May 26

What was advertised in a colonial American newspaper 250 years ago today?

May 26 - 5:26:1768 New-York Journal
New-York Journal (May 26, 1768).

“FAULKNER’S BOTTLED ALE.”

William Faulkner, a brewer, incorporated several marketing strategies into the advertisement he placed in the May 26, 1768, edition of the New-York Journal. Like other colonists who peddled goods and services, he made appeals to price and quality. However, he did not merely resort to the formulaic language that appeared in countless newspaper advertisements. Instead, he offered additional commentary to convince prospective customers to purchase his product.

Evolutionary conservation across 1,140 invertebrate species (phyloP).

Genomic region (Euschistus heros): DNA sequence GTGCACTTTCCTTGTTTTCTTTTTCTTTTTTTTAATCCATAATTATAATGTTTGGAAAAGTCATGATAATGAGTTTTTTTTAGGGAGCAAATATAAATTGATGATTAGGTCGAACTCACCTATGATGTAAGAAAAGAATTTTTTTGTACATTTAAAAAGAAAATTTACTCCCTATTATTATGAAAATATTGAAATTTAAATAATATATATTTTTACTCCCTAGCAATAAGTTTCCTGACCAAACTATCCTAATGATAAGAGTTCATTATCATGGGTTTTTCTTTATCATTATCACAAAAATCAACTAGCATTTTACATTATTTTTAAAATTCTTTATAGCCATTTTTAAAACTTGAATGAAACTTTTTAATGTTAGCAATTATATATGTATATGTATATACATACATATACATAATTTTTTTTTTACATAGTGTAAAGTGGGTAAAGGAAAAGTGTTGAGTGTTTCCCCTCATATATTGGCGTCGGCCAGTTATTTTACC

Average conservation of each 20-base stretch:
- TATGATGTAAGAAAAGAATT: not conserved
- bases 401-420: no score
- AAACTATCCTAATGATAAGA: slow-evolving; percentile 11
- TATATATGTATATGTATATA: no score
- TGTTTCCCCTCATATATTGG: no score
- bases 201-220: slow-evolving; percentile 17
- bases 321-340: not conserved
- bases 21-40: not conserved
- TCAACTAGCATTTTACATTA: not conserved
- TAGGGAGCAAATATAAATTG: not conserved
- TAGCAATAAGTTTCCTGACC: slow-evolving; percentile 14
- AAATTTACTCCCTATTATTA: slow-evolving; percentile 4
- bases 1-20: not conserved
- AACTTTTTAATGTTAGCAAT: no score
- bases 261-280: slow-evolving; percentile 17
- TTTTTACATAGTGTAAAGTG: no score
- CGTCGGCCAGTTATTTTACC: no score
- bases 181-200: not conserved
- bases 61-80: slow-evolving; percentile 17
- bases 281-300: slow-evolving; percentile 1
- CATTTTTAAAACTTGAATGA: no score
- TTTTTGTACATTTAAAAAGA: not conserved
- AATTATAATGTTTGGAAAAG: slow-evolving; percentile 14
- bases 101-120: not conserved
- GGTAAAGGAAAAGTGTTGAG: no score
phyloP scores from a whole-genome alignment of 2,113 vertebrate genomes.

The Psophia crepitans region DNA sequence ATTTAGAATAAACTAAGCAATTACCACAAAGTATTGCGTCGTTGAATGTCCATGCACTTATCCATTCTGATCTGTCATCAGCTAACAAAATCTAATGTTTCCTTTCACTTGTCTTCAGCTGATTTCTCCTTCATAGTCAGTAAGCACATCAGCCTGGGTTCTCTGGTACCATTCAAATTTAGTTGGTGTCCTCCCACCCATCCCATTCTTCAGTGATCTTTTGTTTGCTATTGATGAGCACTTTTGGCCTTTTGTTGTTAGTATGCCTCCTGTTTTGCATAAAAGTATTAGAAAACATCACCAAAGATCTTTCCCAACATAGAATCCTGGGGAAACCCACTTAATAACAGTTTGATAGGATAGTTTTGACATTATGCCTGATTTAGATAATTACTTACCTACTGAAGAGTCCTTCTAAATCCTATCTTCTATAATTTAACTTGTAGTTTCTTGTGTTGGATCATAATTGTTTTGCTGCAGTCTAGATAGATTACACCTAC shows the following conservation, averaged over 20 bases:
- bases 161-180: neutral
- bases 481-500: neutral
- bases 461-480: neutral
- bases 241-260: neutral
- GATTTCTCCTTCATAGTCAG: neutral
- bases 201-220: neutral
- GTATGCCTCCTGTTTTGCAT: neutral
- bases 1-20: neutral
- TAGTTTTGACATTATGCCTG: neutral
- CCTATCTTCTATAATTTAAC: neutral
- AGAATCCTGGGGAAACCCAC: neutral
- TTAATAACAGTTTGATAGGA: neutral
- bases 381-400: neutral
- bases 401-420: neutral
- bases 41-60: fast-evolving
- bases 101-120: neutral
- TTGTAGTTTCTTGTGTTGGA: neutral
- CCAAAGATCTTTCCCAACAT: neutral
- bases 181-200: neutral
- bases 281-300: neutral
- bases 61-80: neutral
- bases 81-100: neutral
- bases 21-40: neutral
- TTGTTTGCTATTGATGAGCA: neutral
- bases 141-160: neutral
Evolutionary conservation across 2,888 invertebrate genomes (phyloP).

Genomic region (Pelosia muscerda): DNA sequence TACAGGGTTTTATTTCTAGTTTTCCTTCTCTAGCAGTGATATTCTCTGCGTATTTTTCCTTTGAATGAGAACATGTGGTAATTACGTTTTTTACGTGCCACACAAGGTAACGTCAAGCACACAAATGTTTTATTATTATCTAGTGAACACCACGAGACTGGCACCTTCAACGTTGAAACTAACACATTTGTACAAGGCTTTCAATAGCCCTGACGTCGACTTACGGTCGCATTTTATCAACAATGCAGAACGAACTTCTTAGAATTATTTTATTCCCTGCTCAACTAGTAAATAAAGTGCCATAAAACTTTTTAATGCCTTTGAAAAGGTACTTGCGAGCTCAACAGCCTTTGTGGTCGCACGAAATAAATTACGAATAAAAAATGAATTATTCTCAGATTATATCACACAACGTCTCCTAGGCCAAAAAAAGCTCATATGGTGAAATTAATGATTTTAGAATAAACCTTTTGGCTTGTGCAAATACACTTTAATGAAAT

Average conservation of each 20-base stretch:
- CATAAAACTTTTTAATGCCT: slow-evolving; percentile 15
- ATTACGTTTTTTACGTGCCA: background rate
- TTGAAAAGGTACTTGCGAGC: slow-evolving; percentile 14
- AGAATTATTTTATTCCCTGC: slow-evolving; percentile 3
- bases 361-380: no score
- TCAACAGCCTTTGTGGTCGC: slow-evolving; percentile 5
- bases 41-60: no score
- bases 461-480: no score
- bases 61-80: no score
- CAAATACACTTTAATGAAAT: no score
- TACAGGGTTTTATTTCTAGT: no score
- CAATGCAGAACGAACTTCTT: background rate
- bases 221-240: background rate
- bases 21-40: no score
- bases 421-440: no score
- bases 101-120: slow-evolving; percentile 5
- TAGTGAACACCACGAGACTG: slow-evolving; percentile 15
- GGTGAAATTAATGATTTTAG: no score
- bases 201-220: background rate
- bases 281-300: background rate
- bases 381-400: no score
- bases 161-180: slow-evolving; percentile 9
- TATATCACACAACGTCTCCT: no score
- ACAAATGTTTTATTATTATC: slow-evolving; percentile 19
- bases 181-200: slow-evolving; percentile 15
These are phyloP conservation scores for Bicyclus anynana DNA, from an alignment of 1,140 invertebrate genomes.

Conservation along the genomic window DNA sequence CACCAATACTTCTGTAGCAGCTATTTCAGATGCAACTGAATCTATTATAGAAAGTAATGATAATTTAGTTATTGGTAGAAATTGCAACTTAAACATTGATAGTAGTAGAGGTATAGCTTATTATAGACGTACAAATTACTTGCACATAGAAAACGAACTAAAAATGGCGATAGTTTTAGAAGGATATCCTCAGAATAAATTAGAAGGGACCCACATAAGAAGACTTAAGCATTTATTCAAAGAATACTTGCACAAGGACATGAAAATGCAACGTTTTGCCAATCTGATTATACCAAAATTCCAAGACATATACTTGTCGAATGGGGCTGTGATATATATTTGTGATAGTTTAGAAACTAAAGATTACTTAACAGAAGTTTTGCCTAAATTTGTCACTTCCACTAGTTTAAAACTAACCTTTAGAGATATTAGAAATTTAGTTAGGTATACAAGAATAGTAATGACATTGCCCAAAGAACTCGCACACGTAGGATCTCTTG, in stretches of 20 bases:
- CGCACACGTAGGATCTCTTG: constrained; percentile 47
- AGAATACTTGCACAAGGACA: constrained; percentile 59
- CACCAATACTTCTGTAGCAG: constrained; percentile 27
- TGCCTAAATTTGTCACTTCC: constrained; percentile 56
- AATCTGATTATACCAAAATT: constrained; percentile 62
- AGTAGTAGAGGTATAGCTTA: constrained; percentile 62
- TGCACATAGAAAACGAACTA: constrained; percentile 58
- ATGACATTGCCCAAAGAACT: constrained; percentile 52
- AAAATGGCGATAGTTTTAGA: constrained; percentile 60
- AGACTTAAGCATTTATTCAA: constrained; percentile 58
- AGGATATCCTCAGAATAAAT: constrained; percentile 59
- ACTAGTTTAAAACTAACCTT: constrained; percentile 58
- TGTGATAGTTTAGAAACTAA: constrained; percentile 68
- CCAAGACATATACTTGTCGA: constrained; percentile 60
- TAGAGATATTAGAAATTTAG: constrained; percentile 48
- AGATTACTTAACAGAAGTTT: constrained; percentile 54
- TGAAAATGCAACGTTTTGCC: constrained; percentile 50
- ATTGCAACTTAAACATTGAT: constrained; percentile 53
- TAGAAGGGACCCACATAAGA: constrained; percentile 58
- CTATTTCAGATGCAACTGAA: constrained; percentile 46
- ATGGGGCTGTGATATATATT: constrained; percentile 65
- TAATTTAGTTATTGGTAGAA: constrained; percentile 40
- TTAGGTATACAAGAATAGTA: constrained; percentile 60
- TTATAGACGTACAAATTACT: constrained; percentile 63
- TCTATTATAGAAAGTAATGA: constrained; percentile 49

Faulkner could have simply stated that “he continues to supply the public with the best of liquor on the most reasonable terms.” Such appeals to price and quality, however, were not sufficient for promoting his “country brew’d ALE” that was only recently ready for the marketplace. Not only was his ale “now fit for use,” but “in the opinion of good judges, equal in quality to any imported.” Faulkner did not reveal the identities of these “good judges,” but he did suggest to potential customers that others had indeed endorsed his product. For those still skeptical, he advanced another strategy for encouraging them to take a chance on his “country brew’d ALE.” He stated that the public had already expressed desire “for bottled Beer of this sort” and then invoked “the laudable encouragement given to our own manufactures at this period.” Faulkner did not rehearse the ongoing dispute between Parliament and the colonies. He did not need to do so. Prospective customers were already well aware of the Townshend Act that went into effect six months earlier as well as the calls for increased production and consumption of goods in the colonies as a means of decreasing dependence on imports. With a single turn of phrase, Faulkner imbued purchasing his ale with political meaning.